Prove it or get out of the way and let reasonable, sane people have a discussion without disgusting slanders like that one.

  167. LornaDoone says:

    Sounds like someone is spending too much time in certain places.

    Being a person who has traveled extensively by car and used lots of rest stops, I’ve never encountered homosexual behavior in any of them.

    “homosexuality is in the same category as bestiality and pedophilia — aberrant sexual behavior.”

    Since 97% of pedophilia is perpretrated by “known heterosexuals”, we must be at the point of a toss up.

  168. aislander says:

    tuds: Do believe men are equally motivated with women to settle down in monogamous relationships? I’m not talking about only about gay males, but ALL men.

  169. aislander says:

    Shorts: Since the percentage of gays in the population has been estimated at three percent, I would say they are holding up their end.

    Statistically, I mean…

  170. Ehill – The 9th Amendment is silent on marriage. It is liberal judges like Judge Walker in California and the 9th Circuit that granted same sex marriage through their interpretation of the 9th Amendment. The Loving case does not support the opinion that gays have the right to marry.

    The spelling by you lefties is atrocious. Spelling is a 6th grade class. Stupid? who?

  171. Ehill – “majority favor gay marriage” – polls are deceptive. It depends how the question about gay marriage is worded. Where was your poll taken? There was no info on the poll. There has not been a ballot initiative since 2009. Prop 8 was approved in California. With 31 states having amendments that ban same sex marriage, I will stand on my statement. The majority of Americans still are against same sex marriage. I’ll leave it up to the Supreme Court. My guess is they will leave it up to the States and Prop 8 will stand.

  172. averageJoseph says:

    “holding up their end” LMAO!

    I always get a kick out folks that support gay issues who then attempt to insult others by calling them gay (either subtly or overtly.) Mucki was fabulous at it.

  173. took14theteam says:

    Probably a good time to reflect on Barney Frank’s destruction of the housing market.

  174. took14theteam says:

    LD, apparently you never drove pac highway, in your car by the closed truck scales just north of Fife. That was a known meeting area for the males to “enjoy” a little anonymous “coitus”. Just ask the residence that lived by there what they had to deal with.

  175. Aislander,
    A 2002 Gallup poll indicated that 21% of men were gay, and 22% of women were lesbian.


    A 2012 Gallup poll indicated that 25% of Americans were gay.


    Loving case – would that be Loving vs Virginia case where the Supreme Court declared Virginia’s anti interracial marriage law to be unconstitution?

    Same-sex marriage is still not permitted in California, and the 9th Circuit does not have jurisdiction over 7 of the 8 where it is permitted.

    So which is better – A properly spelled lie or a misselled truth?

    took – deflect much?

  176. averageJoseph says:


    SPANAWAY, Wash. —
    More than two dozen people are busted in a popular and busy Pierce County park during an undercover sex sting.Police said the trails along Spanaway Lake Park are known as a meeting place for illicit sex. Police said it’s mostly men looking for a quick anonymous encounter.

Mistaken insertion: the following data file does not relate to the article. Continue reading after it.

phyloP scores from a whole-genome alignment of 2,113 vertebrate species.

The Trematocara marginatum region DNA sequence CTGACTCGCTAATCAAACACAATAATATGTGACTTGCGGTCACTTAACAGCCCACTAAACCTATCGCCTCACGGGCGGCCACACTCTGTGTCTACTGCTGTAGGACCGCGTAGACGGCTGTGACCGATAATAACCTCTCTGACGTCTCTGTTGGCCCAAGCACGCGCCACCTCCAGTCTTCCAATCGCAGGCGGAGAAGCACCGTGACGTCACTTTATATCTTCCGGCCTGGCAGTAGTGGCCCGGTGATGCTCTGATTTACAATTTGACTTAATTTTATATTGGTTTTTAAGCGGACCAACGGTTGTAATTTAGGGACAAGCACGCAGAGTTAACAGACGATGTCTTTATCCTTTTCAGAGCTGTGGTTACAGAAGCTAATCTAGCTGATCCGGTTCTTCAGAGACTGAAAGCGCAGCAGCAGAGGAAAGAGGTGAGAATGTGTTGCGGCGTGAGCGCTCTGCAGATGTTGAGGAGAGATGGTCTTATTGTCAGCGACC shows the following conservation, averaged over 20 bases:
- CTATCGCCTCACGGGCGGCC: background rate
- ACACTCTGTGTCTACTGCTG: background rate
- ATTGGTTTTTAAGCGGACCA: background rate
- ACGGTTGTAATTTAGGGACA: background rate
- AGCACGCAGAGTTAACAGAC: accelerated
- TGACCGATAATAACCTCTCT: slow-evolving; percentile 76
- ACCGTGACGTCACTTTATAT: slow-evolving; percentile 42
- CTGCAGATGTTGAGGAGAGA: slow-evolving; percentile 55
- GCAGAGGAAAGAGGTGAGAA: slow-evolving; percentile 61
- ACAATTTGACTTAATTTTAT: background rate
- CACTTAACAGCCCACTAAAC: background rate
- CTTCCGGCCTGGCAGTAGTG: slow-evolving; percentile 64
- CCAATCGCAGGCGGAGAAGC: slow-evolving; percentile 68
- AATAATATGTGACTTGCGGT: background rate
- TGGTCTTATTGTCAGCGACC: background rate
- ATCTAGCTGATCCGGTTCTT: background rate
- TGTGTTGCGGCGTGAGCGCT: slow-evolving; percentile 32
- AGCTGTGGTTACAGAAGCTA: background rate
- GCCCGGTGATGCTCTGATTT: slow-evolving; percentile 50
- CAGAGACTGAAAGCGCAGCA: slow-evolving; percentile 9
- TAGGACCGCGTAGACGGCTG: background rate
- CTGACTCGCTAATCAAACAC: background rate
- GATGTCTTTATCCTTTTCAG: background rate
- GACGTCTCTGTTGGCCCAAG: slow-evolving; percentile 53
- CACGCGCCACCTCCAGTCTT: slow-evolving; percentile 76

During a five-day sting, undercover officers arrested 28 men at the park for lewd conduct. Investigators said most of the suspects came to the park because of Internet posts seeking illicit sex.


  177. averageJoseph says:

    X… you must not think people will follow your rabbit hole.

    You skipped over this in your link…

    “The 2000 U.S. Census Bureau found that homosexual couples constitute less than 1% of American households.”

    … to get to this…

    “In August 2002*, Gallup asked Americans, in an open-ended format, to estimate the percentage of American men and the percentage of American women who are homosexual. The average estimates were that 21% of men are gay and 22% of women are lesbians. In fact, roughly a quarter of the public thinks more than 25% of men and 25% of women are homosexual.”

    What it illustrates is that there is a MAJOR discrepency between what people think and the facts. Thanks for the illustration.

    BTW… do you work for NBC?

  178. averageJoseph says:

    “So which is better – A properly spelled lie or a misselled truth?”


  179. I guess no one can dispute with any rational argument or facts the positives I listed twice about how gay marriage will benefit us as a society, so, going once, going twice, seeing no objections, the gavel strikes.

  180. AJo – I do not remember the 2000 Census containing even a single question on sexual identity.

    ‘which is better’ – need help getting that hook out of your mouth?

    PS – does you mind work, and is it connected to you mouth and fingers?

  181. aislander says:

    I provided a rational counterargument, tuds, but you chose to dismiss it.

    There aren’t enough gay males in committed relationships–let alone “married”–to have an impact on society.

    As for lesbian couples…well, SOME of them have a positive esthetic impact…

  182. Pacman33 says:

    “I listed twice about how gay marriage will benefit us as a society”

    What thread was this? Link?

    “It will help to find at least one reference if you search for:”

    The term “Basic Human Right” appears nowhere in the Loving decision/opinion nor does it appear anywhere in the Constitution.

  183. aislander, that was not a rational counterargument on the issues I brought up, it was a homophobic supposition based on your fantasy world.

    So, you tell me how many gays want to ahve a stable monogamous relationship?